Noise Measurements And Fan Speed
All of our measurements are taken in a semi-anechoic chamber at an ambient temperature of 22° C from a distance of 50 cm (19.7 inches), with the microphone perpendicular to the middle fan of the Radeon HD 7990. As always, we report noise levels in dB(A) to account for the human ear’s idiosyncrasies as much as possible.
These tests employ the same calibrated setup used for our PC audio testing, since our studio microphone enables more precise measurements at frequencies above 8 kHz than a sound-level measuring device. Why go to all of that extra effort? Because sound pressure level doesn’t tell the whole story. Although we actually like the acoustics of the Radeon HD 7990’s triple-fan cooler a little more than GeForce GTX 690’s single-fan solution, we also have to live with the fact that, this time around, fan noise isn’t what you’re most likely to hear while you game. As mentioned earlier on, variable loads cause the card’s ceramic capacitors and PCB to vibrate, resulting in a whining sound that grates on your ears.
The company says it actually did quite a bit to minimize this, and you can further help by enabling v-sync to limit frame rates. This brings us back to our analysis and the fact that subjective impressions are a lot different than what an SPL meter would have reported. Don’t worry—we have video to make all of this clearer.
Temperatures, Fan Curves, and Sound Levels
Our first point of interest is comparing the Radeon HD 7990’s maximum temperature to GeForce GTX 690. Both cards are taxed using a GPGPU-oriented application that generates a continuous 100% load. While Nvidia’s dual-GPU board runs at a constant 914.5 MHz, unable to accelerate its core clock any higher, the Radeon HD 7990’s frequency oscillates between 950 and 1000 MHz even after ten minutes, though it tends to trend closer to the base clock rate.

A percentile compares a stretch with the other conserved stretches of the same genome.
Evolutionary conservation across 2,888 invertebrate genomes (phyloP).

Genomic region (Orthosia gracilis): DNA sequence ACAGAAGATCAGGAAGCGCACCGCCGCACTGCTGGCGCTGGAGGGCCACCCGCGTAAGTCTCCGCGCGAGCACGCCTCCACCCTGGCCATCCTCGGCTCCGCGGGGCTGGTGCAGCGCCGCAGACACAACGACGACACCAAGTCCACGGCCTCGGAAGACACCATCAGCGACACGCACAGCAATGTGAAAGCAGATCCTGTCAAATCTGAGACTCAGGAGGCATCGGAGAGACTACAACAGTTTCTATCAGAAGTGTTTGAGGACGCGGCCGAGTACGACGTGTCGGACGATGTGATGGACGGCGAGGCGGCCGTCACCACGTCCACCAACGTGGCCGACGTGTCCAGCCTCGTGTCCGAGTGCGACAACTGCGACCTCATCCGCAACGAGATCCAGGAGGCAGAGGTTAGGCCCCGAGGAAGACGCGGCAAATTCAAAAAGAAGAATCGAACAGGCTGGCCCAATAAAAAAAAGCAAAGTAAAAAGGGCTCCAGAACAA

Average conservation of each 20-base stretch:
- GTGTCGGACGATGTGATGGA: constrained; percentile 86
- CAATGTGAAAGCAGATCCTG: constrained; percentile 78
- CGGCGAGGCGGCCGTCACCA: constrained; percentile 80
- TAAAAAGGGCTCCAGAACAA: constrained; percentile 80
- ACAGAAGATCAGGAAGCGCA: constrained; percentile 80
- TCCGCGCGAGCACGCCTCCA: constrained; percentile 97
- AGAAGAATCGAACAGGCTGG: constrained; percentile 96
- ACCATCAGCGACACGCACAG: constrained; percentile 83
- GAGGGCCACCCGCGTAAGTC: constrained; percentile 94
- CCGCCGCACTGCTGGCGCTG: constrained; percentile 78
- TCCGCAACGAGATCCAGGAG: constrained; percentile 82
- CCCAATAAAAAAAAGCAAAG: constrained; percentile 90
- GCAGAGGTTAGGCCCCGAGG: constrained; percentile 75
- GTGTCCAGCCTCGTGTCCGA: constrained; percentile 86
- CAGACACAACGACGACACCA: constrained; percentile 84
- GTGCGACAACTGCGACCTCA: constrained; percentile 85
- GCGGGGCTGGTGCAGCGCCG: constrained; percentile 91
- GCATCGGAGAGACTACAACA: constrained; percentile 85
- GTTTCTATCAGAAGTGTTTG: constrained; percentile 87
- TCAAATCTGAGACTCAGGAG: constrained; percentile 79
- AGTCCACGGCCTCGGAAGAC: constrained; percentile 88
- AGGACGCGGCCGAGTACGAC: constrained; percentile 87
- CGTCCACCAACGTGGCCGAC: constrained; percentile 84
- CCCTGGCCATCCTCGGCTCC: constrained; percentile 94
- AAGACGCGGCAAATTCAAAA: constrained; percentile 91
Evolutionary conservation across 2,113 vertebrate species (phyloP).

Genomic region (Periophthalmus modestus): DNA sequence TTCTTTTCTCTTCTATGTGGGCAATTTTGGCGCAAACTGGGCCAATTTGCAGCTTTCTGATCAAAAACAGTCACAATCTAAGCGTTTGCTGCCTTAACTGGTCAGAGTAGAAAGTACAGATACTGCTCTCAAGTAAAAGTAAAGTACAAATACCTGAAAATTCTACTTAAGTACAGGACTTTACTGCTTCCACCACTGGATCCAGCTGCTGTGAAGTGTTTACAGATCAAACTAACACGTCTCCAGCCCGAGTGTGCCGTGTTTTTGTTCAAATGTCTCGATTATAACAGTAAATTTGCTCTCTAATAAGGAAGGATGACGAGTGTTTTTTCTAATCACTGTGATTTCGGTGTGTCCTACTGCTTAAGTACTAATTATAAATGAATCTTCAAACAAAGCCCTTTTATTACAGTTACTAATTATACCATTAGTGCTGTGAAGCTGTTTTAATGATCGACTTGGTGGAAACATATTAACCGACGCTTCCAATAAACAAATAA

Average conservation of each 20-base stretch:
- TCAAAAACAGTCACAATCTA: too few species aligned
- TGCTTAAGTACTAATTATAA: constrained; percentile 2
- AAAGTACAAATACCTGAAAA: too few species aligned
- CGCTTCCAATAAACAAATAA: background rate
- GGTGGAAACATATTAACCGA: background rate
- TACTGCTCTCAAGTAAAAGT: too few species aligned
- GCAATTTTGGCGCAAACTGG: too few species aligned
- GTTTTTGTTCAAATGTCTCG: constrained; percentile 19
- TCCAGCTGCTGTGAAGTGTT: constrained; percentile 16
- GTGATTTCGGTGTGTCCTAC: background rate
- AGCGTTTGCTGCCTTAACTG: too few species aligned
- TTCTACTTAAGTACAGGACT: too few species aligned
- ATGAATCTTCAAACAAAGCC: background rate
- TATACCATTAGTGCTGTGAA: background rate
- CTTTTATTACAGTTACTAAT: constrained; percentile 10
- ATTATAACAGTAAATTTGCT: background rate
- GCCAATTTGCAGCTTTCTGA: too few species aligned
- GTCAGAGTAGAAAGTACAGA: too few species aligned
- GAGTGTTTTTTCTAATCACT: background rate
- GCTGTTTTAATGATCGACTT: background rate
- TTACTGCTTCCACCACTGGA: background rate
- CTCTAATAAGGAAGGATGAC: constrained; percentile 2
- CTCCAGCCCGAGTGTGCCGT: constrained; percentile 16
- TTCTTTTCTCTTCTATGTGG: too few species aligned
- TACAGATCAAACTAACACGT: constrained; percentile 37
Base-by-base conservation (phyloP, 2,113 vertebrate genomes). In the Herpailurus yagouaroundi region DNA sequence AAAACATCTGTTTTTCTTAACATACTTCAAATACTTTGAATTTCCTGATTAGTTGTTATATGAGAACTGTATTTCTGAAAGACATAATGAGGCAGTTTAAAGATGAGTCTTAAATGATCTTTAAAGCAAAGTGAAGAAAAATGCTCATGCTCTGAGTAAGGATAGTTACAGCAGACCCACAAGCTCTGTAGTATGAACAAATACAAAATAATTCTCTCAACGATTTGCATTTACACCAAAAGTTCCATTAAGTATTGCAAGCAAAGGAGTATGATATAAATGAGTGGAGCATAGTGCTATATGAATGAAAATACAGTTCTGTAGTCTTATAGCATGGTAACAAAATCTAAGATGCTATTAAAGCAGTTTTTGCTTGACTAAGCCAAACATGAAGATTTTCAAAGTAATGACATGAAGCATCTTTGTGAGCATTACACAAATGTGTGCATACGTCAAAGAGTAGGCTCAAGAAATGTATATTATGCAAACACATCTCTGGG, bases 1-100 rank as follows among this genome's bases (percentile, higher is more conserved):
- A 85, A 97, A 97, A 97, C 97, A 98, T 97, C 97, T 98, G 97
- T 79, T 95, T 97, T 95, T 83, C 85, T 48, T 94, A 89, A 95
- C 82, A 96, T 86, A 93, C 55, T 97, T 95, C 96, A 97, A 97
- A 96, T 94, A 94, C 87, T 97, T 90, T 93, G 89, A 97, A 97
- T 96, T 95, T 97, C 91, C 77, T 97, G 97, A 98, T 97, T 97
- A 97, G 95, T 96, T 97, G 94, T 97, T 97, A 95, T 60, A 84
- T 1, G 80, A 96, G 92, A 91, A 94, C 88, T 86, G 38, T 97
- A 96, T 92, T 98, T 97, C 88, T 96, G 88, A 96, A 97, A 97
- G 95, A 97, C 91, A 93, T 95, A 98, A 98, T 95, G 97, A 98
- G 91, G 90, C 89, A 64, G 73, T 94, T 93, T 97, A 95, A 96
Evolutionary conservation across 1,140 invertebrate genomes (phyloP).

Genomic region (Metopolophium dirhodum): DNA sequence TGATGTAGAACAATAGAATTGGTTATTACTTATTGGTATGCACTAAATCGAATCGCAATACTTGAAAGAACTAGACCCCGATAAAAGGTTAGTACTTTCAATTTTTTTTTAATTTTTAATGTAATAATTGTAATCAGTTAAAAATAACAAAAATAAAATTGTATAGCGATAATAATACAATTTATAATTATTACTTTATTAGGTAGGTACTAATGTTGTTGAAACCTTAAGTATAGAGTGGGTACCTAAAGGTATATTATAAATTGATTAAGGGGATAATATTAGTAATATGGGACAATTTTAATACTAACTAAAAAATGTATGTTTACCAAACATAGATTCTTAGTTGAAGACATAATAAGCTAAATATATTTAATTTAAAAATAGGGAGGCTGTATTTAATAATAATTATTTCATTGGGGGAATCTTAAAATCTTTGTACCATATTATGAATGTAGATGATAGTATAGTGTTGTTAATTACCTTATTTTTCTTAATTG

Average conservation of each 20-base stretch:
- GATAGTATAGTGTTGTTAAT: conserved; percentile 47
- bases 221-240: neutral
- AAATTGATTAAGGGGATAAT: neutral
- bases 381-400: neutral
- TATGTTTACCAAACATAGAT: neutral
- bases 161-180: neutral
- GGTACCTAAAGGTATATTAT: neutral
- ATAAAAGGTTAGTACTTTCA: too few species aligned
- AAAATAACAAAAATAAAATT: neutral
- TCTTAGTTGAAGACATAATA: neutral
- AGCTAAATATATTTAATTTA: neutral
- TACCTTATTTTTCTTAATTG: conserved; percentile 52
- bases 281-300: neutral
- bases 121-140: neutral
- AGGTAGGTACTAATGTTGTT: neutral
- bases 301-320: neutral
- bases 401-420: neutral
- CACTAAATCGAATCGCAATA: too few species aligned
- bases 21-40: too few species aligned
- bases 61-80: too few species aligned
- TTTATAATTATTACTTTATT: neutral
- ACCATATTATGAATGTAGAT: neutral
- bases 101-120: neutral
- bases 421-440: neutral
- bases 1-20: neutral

As we can see, the Radeon HD 7990 runs slightly cooler. But how do those temperatures correspond to fan speed?
Unlike the GeForce GTX 690, which sports a center-mounted axial fan using large blades set at a rather sharp angle, AMD’s Radeon HD 7990 is equipped with three axial fans, each of which employing blades that are more curved and set at a shallower angle. This paves the way for lower noise levels and temperatures, even though the trio of blowers rotate faster, too.
AMD’s fan curve is less granular than Nvidia’s, though it’s also generally more conservative. The 7990’s fans spin slower at temperatures under 60°C. In theory, this could yield very low noise output at idle or when the card encounters a moderate load. That’d be quite a coup for AMD, which struggled with noise in the past, but appears to have a real winner in its Radeon HD 7990. Unfortunately, though, more taxing applications trigger the whining issue that creates more noise than the fans.
What AMD refers to as capacitor and PCB vibration ends up costing the Radeon HD 7990 its theoretical advantage. It’d be great to see AMD fix this and really redefine what it means to sell a flagship dual-GPU card that barely makes a whisper.
This takes us to our next question: How much of the noise is actually generated by the fans themselves?